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Utah Sen. Orrin Hatch to retire at end of term after 40 years in Senate

Twitter/Senator Hatch Office(WASHINGTON) -- Sen. Orrin Hatch, the most senior Republican in the United States Senate, and the body's president pro tempore, announced Tuesday that he will not seek re-election at the end of his term next year, capping a 40-year tenure representing the state of Utah.

"Every good fighter knows when to hang up the gloves, and for me, that time is soon approaching," said Hatch in a video posted to his Twitter account.

Hatch's decision comes after months of speculation about his future in the Senate. President Donald Trump has openly urged the senator to run for an eighth term.

“You are a true fighter, Orrin, I have to say,” Trump said at an event in Salt Lake City, Utah’s capital last month. “We hope you will continue to serve your state and your country in the Senate for a very long time to come.”

Hatch revealed he made the decision to not seek re-election after "much prayer and discussion with family and friends."

"When the president visited Utah last month, he said I was a fighter. I've always been a fighter," Hatch said in his announcement.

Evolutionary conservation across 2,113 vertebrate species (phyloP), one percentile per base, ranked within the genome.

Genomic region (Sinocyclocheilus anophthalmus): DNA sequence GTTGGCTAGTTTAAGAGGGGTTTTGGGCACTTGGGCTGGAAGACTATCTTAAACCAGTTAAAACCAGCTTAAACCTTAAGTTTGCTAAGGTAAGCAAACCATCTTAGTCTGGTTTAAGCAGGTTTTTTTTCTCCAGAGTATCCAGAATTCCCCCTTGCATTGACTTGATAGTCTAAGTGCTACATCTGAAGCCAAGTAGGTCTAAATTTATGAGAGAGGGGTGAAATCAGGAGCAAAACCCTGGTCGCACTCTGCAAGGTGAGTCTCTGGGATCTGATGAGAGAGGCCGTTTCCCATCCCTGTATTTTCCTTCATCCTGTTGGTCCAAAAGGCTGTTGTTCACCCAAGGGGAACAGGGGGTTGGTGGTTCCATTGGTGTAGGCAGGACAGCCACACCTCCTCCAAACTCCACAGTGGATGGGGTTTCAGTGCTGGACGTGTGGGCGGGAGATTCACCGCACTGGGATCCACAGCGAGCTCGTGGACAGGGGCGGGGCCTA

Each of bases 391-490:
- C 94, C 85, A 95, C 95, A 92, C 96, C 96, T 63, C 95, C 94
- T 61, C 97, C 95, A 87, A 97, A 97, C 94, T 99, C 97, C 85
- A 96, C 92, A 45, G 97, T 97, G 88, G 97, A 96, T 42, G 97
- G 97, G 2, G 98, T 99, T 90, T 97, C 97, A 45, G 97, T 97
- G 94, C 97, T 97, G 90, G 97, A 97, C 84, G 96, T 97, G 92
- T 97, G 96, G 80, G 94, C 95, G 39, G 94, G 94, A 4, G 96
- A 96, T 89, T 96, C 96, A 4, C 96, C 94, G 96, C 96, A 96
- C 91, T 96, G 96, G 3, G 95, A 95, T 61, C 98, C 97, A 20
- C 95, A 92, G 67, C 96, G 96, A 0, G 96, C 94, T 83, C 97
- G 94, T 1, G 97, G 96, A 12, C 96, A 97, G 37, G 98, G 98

Hatch chairs the Senate Finance Committee and was a pivotal factor in pushing through a major overhaul of the U.S. tax system in December.

Hatch's announcement also opens the door for Republican Mitt Romney to run for his seat. Romney, the former governor of Massachusetts and 2012 Republican presidential nominee, has signaled he would run for the seat if Hatch were to retire.

White House press secretary Sarah Sanders said Tuesday that Trump is "very sad" to see Hatch leave and that no decisions have been made yet on campaigning for a potential Utah Republican nominee.

The news of Hatch's announcement comes on the heels of a blistering editorial published in Utah’s most prominent newspaper last week. The Salt Lake Tribune editorial said Hatch should step down and “call it a career” for his “utter lack of integrity that rises from his unquenchable thirst for power.”

The editorial subsequently characterized his advocacy for changes to the Bears Ears and Grand Staircase-Escalante national monuments, which the Trump administration severely curtailed, as a "dismantling."

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